Mould is one of the leading causes of indoor air pollution in Australia, estimated to affect a third of existing homes. It is quick to spread during wet periods and takes root in damp, moisture-filled areas. Mould spreads by releasing particles into the air called spores. These harmful spores can trigger a range of symptoms upon exposure, including allergic reactions and asthma attacks in some people when inhaled.
Where can Mould be Found in the Home?
Any areas in the home that collect moisture make perfect breeding grounds for mould to multiply. This can include visible surfaces such as walls and floors as well as unseen areas like behind walls, in roof spaces, or under carpeting. Bathrooms and kitchens are particularly at risk of contamination because of poor ventilation as well as humidity created by showers and frequent water usage. Rainy, wet weather puts homes at a higher risk for mould development, especially if they are not well ventilated.
What Health Issues can be Caused by Mould?
Airborne mould spores can worsen symptoms of asthma and allergies and have been known to cause certain types of respiratory diseases. “The Department of Health advised that the World Health Organization (WHO) has ‘concluded that there is an association between exposure to dampness or mould and conditions such as asthma, allergic alveolitis and mould infections in susceptible individuals.” (aph.gov.au) Some individuals have extremely sensitive allergies to certain varieties of mould spores. Allergic reactions may consist of nasal congestion, coughing/wheezing, and eye and skin irritation. (aph.gov.au) Many asthma sufferers have asthma attacks that are triggered particularly by allergens, such as mould. As a result, those individuals often report increased asthma attacks in damp, mouldy environments. Living in contaminated spaces can in some cases even cause certain respiratory diseases such as aspergillus. Prolonged amounts of time inside of a damp environment with the presence of mould can reduce the functionality of your lungs and lead to more serious conditions.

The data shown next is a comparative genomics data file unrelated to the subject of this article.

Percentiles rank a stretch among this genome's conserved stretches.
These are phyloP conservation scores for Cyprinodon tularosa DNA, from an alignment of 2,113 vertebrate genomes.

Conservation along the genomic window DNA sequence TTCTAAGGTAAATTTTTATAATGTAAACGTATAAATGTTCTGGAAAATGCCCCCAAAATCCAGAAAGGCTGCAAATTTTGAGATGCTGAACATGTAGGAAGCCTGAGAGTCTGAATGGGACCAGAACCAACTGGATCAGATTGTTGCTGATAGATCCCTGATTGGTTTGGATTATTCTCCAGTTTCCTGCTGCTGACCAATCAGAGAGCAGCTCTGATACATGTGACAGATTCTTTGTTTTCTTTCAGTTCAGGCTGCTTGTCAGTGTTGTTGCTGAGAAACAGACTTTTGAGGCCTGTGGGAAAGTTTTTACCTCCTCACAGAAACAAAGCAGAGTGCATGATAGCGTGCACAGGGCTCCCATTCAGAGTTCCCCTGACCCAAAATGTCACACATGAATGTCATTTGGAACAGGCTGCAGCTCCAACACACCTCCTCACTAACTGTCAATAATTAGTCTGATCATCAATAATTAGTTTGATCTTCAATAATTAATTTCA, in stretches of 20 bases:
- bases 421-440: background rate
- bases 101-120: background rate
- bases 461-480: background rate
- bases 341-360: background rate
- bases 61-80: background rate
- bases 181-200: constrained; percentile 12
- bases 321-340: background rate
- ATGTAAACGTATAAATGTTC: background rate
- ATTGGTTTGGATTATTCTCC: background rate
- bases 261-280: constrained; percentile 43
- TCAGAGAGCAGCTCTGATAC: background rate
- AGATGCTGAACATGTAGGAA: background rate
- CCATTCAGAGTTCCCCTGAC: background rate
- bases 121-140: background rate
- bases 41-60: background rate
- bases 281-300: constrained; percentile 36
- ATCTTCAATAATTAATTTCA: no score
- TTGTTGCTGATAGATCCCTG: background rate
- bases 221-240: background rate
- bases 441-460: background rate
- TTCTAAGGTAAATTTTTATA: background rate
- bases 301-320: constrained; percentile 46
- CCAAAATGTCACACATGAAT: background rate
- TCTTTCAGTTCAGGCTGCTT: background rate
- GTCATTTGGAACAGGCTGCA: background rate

How Air Purifiers Purify Mould from Indoor Air
Air purifiers with high efficiency HEPA filters are able to filter mould spores from indoor air. Mould spores range in size between 1 and 5 microns, and medical-grade H13 HEPA are certified to filter 99.95% efficiency @ 0.3 microns. All InovaAir air purifiers contain H13 HEPA filters, for further information, read our blog on "the facts about HEPA filters in air purifiers"
Activated Carbon Filters
When filtering mould, activated carbon filters are extremely important as they remove microbial volatile organic compounds (MVOC's). Basically, these are chemicals produced by the mould, this is what you are smelling when you smell a musty odour in your home.
InovaAir air purifiers use high-capacity activated carbon filters for filtering MVOC's from the air. When it comes to carbon filters the more the better, higher amounts of carbon result in more air contact time for the carbon to adsorb chemicals & odours.
If you're after an air purifier specially for mould we recommend looking at the following E8, E20 Plus and DE20 Plus models which all include high-capacity carbon filters with kilograms of activated carbon.
An overview of the AirClean Air Purifier range including system comparisons and features.
- “Aspergillosis.” Mayo Clinic, Mayo Foundation for Medical Education and Research, 5 Feb. 2020.
- Canberra. “2. Possible Health and Social Impacts of Exposure to Mould.” Home – Parliament of Australia, 17 Oct. 2018.
- “Mold: A Trigger for Asthma and Allergy: Carolina Asthma & Allergy Center.” Carolina Asthma & Allergy, 5 Oct. 2020.